nization’s ends” (Bell & Khoury, 2011, p. 170). Recent literature has shown that OD relates
to a myriad of consequences, among which reduced JS. In addition, research has also estab-
lished that OD varies as a function of work environment factors similar to the ones that act
as antecedents to JS (Bell & Khoury, 2016; Caesens et al., 2017, 2019; Taskin et al., 2019).
Consequently, we argue that an important cognitive mechanism explaining the relationship
between these antecedents and JS is the perception prison officers have that their peniten-
tiary institution treats them humanely, that is, OD. The first aim of this article is thus to
examine the mediating role of OD between prison officers’ JS and some of its work envi-
ronment antecedents.
On the other hand, previous research has shown that prison officers’ JS has significant
consequences and is therefore of the utmost importance to correctional administrators.
More precisely, scholars have reported that it affects prison functioning (e.g., turnover rate),
prison officers themselves (e.g., their health), but also their relationships with individuals
who are incarcerated (for a review, see Lambert et al., 2002). In addition to examining the
important role of OD in the decline of JS, we thus aim at further examining the conse-
quences of the OD-JS link on the way prison officers relate with people in custody and, in
particular, on their tendency to act with them in a depersonalized fashion. That is, we pos-
tulate the presence of a trickle process (Wo et al., 2019) whereby the dehumanizing treat-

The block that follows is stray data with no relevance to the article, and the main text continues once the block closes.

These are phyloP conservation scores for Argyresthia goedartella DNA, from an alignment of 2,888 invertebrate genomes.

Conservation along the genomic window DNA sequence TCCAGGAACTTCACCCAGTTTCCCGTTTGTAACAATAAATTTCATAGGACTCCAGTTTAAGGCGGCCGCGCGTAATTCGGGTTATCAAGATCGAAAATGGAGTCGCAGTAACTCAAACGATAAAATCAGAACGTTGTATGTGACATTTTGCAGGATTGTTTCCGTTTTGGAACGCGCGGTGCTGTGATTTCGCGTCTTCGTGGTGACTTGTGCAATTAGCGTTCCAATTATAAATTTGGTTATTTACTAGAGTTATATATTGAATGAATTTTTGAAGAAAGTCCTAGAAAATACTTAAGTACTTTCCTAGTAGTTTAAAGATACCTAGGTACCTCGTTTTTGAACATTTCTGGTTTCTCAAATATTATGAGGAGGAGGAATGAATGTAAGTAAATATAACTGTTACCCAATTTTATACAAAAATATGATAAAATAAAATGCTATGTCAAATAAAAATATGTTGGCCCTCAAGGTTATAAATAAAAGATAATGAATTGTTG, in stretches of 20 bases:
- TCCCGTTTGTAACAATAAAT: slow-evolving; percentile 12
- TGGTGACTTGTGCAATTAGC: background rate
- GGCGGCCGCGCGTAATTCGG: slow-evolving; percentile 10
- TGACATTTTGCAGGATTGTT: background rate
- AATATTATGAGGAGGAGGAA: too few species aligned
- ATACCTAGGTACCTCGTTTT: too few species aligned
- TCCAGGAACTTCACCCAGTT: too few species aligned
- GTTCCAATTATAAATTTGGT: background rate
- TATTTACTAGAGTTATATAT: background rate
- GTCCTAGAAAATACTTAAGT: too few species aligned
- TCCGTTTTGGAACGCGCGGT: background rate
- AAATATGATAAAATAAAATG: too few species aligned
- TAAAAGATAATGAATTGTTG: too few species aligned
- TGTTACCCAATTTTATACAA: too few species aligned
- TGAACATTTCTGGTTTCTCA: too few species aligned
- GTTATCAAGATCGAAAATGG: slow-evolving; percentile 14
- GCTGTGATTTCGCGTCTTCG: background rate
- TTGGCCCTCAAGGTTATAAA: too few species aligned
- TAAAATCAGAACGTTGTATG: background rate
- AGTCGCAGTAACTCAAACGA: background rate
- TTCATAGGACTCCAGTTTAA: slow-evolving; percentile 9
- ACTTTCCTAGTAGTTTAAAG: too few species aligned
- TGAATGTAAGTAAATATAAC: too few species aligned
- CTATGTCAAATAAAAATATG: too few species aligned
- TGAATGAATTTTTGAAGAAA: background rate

ment prison officers perceive they receive from their organization (i.e., OD) is reproduced
on incarcerated persons (i.e., depersonalization) as a consequence of their decreased JS.
Indeed, JS has been shown to inversely relate to depersonalization practices in the prison
context (Lambert et al., 2015). The second aim of this article is thus to provide evidence for
a dehumanizing trickle effect in prison context and to assess the mediating role of JS in this
trickle process.
Research on JS among prison officers began several decades ago and has grown expo-
nentially since then (e.g., Cullen et al., 1985). Much efforts in this domain have been
devoted to the identification of its antecedents. Among these, evidence was found for effects
from both personal characteristics and work environment factors (Lambert et al., 2002). At
the personal level, scholars have, for instance, shown that demographic factors such as age,
race, or gender impact prison officers’ JS (Bravo-Yáñez & Jiménez-Figueroa, 2011; Cullen
et al., 1985; Jiang et al., 2018). However, as important as they are, these personal character-
istics tend to play a lesser role in determining prison officers’ JS than factors of the work
environment (e.g., Griffin et al., 2010; Jiang et al., 2018; Lambert & Paoline, 2008). The
latter include “the factors or characteristics that comprise the overall work conditions and
situations for an employee, both tangible and intangible” (Lambert et al., 2002, p. 125).
Because of their prevalent effects and because, contrary to personal characteristics, these
can be acted upon, we focus, in this article, on work environment factors that affect JS.